Do you know what makes you vulnerable to an email scam/phishing attack/malware all up in your computer? It's you. Yep - rather than focusing on software flaws, the most easily exploitable link in your online security chain is the humble human.
Aussies click on malicious links at 9am more than any other time of the day. Bleary eyed, first thing at work. But the peak window for clicking activity in Australia is centred on 12pm, with more than 60 per cent of clicks occurring within three hours of 11am.
First thing, and lunchtimes. Think before you click.
Worldwide stats show we click on malicious URLs at every hour of the day, though. Whether at work or at home, day or night, we are clicking on URLs that can lead to phishing pages and malware downloads.
The peak clicking times globally coincide with business hours. During this time, malicious URLs are likely to have their shortest wait times before being clicked.
The median time-to-click for malicious URLs is less than one hour during business hours. Most clicks occur within one day after malicious URLs arrive in the user’s inbox.
Email-based threats can target users any day of the week, and attackers optimise the days and times of their campaigns for the biggest impact. Attackers do their best to make sure messages reach users when they are most likely to click: at the start of the business day in time for them to see and click on malicious messages during working hours.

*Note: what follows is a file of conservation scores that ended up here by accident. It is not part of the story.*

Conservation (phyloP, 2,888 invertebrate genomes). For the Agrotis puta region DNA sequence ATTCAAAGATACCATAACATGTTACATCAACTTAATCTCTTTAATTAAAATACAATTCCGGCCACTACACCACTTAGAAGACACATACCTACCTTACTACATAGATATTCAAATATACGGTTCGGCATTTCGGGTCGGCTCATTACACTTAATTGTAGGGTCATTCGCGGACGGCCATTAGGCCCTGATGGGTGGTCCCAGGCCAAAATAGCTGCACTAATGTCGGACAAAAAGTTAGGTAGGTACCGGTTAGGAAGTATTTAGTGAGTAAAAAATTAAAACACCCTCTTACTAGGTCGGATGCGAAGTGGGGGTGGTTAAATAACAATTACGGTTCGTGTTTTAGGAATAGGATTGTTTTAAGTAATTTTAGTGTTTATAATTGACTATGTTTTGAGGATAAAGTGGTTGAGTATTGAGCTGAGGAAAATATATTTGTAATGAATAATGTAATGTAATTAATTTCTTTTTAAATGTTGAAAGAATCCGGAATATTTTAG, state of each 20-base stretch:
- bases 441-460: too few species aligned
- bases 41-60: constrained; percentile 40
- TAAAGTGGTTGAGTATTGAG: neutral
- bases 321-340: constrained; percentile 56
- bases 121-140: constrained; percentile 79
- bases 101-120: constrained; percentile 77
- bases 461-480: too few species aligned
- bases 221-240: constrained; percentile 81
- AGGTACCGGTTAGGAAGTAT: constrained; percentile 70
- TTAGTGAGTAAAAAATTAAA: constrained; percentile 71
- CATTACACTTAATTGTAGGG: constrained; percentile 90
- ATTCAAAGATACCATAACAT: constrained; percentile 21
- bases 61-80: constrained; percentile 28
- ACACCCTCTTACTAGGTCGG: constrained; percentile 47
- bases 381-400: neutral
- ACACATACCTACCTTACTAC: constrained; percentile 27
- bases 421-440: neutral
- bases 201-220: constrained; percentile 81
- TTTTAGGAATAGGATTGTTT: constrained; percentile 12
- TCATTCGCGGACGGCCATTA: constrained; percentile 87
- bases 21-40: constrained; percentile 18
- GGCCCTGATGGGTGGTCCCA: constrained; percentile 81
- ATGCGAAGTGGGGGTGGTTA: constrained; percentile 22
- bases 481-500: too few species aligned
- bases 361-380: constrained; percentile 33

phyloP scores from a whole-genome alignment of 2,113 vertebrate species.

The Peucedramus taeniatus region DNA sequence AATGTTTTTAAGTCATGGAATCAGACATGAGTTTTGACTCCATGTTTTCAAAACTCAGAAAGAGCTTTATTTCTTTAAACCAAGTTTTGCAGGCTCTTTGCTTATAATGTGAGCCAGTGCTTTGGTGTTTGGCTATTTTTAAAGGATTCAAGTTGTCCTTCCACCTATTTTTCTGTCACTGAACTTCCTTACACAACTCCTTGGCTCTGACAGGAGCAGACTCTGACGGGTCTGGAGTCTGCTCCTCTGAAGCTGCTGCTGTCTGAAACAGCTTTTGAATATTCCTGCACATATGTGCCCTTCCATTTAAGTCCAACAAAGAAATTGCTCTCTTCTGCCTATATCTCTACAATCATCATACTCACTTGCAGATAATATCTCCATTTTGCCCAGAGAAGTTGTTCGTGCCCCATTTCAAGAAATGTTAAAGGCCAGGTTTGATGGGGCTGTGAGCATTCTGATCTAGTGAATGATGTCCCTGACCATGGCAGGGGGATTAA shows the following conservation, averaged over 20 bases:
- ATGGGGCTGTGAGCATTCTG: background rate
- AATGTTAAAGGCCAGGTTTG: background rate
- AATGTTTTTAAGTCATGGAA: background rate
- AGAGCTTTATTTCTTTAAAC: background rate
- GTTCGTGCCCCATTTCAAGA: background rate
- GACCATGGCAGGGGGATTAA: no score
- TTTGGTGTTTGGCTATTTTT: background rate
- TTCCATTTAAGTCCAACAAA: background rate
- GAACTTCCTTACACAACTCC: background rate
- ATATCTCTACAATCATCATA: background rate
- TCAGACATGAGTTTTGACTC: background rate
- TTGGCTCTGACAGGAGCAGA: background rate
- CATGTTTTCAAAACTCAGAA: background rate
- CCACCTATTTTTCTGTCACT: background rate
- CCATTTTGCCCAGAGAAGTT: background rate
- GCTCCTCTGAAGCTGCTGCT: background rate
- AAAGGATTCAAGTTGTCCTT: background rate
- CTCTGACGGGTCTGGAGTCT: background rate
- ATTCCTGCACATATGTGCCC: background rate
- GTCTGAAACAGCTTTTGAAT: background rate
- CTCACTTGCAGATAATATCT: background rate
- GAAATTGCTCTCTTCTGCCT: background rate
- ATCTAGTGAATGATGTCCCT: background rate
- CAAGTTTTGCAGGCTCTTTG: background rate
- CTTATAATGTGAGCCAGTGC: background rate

Malicious attachment message volume spikes more than 38 per cent on Thursdays over the average weekday volume. Thursday is the top message volume day for attachments in all the countries examined in the report.
Want some other interesting facts from the report? Nearly 90 per cent of clicks on malicious URLs occur within the first 24 hours of delivery, with 25 per cent of those occurring in just ten minutes - and nearly 50 per cent of clicks occur within an hour.
More than 90 per cent of malicious email messages that featured nefarious URLs led users to credential phishing pages. And a full 99 per cent of email-based financial fraud attacks relied on human clicks rather than automated exploits to install malware. Phishing messages designed to steal Apple IDs were the most sent, but Google Drive phishing links were the most clicked.
Social media "fraudulent support" account phishing increased 150 per cent in 2016. During these attacks cybercriminals create a lookalike social-media account posing as the customer-service account of a trusted brand. When someone tweets to a company looking for help, the attacker swoops in.
Gizmodo Australia is gobbling up the news in a different timezone, so check them out if you need another Giz fix.